Doesn't the Grand Canyon deserve a better adjective?

Stunning. Spectacular. Sensational. It's also dangerous and endangered.

Photojournalist Peter McBride and writer Kevin Fedarko teeter on the edge of red cliffs, hack their way through mesquite, fend off attack from every manner of cactus and all the while marvel at the grandeur of one of the nation's most famous natural treasures in Into the Canyon.

McBride, director and head cinematographer, is the architect of the adventure, and with the backing of National Geographic, he talks Fedarko into the prospect. The two explain how their globetrotting exploits have often bordered on life-taking failure. This one appears to be no different; ore than one moment leaves the viewer gasping and then shaking the head. They don't make the standard canyon traverse down one side and up the other, nor do they take to boats. They walk it end to end—a distance of around 750 miles, roughly equivalent to the length of the state of California.

It's a chance to showcase the peril, the dangers of resource overuse and of the efforts at "monetizing beauty:" developers who want to build a tramway from the rim to the canyon floor; uranium mines that have polluted the water; helicopters tours that take off by the hundreds every day; people from the Navajo Nation, members of the Havasupai tribe and others who fight for balance.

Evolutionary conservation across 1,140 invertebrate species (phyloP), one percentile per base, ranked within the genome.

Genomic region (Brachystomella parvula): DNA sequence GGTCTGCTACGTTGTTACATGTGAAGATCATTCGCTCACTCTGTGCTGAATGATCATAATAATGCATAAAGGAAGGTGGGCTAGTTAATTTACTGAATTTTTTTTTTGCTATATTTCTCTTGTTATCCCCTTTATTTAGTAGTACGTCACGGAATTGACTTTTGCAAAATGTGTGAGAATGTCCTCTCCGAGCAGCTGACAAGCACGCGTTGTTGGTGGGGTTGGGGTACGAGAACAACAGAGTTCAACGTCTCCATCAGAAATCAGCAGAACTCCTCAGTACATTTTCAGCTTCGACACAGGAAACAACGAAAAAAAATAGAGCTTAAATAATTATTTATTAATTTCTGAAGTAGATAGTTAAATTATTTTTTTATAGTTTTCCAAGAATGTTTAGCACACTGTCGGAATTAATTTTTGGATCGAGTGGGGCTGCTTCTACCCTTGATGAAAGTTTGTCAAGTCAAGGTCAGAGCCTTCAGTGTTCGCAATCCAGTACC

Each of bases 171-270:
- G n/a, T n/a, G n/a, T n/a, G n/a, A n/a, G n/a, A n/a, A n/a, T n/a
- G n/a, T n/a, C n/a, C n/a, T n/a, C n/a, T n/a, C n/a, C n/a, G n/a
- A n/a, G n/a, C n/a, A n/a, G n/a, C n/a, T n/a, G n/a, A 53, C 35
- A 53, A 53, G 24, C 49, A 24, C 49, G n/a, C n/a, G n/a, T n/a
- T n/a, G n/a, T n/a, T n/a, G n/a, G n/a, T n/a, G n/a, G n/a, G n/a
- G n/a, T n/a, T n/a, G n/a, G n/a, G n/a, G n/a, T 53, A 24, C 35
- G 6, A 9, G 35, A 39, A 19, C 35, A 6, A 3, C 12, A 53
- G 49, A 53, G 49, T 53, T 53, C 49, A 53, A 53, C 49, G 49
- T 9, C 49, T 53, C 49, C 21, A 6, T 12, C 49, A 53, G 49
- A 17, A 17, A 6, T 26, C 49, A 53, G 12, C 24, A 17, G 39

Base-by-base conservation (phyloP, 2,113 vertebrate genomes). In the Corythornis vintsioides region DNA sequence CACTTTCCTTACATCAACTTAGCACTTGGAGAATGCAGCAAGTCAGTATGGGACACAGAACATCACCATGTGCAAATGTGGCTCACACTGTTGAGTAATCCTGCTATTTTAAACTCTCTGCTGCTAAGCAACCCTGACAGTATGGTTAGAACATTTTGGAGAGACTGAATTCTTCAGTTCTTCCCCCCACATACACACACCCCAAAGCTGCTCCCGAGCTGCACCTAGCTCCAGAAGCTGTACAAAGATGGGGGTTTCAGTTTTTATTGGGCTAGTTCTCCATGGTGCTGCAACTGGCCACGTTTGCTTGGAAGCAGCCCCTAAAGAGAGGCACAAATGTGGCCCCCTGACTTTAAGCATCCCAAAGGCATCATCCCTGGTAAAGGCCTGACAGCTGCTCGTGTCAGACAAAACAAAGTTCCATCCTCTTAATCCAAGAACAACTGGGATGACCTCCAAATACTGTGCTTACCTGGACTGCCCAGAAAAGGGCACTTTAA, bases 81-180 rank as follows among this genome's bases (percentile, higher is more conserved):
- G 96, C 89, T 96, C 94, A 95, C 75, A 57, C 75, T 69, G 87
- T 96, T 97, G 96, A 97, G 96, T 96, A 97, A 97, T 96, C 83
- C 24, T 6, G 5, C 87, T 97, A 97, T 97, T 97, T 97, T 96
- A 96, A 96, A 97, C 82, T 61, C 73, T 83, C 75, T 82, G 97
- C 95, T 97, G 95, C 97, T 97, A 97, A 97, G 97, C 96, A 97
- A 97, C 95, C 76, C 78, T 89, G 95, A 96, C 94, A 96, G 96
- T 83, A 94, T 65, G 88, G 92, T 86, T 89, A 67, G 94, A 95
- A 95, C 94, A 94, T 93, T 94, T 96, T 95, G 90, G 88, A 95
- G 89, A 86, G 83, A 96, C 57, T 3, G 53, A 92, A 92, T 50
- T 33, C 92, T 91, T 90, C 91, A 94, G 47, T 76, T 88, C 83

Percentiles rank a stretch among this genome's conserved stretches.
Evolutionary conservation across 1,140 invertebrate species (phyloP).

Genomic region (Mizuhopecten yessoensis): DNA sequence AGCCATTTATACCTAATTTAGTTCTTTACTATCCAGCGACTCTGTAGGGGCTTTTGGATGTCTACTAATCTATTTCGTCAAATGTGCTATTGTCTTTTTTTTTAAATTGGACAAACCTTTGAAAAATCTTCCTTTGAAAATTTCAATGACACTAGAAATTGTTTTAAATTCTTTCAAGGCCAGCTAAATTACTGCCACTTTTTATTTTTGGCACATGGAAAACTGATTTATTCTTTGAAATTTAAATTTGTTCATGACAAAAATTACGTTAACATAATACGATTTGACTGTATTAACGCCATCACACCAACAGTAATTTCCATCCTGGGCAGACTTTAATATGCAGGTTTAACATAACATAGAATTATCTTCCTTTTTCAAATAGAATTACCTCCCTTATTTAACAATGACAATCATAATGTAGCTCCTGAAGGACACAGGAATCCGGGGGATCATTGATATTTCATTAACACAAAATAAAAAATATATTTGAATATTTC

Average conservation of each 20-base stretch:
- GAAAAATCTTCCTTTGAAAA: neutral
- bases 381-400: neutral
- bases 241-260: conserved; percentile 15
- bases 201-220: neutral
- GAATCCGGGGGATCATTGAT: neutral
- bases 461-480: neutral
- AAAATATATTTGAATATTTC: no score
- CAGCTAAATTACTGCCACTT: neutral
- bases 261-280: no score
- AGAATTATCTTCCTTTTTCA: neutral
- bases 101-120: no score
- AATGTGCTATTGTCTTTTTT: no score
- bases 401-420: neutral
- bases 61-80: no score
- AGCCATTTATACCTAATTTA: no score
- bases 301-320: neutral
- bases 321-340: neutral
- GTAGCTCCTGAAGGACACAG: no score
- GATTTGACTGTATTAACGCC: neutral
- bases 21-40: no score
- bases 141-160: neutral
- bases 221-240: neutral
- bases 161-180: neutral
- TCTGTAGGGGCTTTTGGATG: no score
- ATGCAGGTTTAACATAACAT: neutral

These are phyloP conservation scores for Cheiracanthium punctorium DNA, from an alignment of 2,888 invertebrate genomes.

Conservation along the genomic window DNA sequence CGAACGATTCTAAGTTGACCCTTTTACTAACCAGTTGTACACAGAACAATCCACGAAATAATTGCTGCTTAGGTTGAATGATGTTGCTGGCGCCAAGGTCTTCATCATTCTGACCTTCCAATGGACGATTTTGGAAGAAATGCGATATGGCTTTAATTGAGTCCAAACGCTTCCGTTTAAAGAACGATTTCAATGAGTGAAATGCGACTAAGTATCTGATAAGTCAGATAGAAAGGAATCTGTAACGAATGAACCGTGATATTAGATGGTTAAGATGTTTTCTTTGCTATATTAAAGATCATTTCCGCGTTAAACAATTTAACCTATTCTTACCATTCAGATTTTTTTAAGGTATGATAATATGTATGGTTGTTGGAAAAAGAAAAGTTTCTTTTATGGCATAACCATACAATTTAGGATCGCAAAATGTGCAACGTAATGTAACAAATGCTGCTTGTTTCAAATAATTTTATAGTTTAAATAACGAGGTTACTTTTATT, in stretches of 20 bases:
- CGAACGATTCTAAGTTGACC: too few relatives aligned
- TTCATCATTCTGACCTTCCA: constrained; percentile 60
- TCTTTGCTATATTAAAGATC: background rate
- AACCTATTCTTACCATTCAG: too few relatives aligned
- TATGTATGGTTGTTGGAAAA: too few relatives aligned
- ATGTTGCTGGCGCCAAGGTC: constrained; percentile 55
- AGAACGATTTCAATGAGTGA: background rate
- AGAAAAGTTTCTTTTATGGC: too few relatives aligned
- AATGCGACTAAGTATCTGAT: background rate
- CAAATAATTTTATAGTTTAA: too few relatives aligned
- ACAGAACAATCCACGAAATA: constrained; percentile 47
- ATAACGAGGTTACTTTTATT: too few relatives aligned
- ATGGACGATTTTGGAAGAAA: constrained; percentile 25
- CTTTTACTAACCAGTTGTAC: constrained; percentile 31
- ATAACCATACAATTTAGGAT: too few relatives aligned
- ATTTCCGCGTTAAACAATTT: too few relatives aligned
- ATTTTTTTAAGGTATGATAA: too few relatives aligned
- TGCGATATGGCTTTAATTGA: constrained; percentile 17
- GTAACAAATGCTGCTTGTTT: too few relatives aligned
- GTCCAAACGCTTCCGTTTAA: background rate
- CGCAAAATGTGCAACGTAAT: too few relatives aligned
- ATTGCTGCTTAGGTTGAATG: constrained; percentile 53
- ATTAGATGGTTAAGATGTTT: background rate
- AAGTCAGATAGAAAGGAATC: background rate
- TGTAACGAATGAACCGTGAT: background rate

The visuals and the morals of the film aren't exactly matched by its dialog, which doesn't carry an abiding narrative depth. For a film that makes a point of how awesome it is to experience the silence of the canyon, there's a lot of pointless screaming.

But then there's the sky over the rim, the lightning sizzling from blueblack clouds, the light and color changing. It sure is grand.

7
+Eye candy and adventure
-Too much McBride selfie footage

Into the Canyon
Directed by McBride
Violet Crown, NR, 84 min.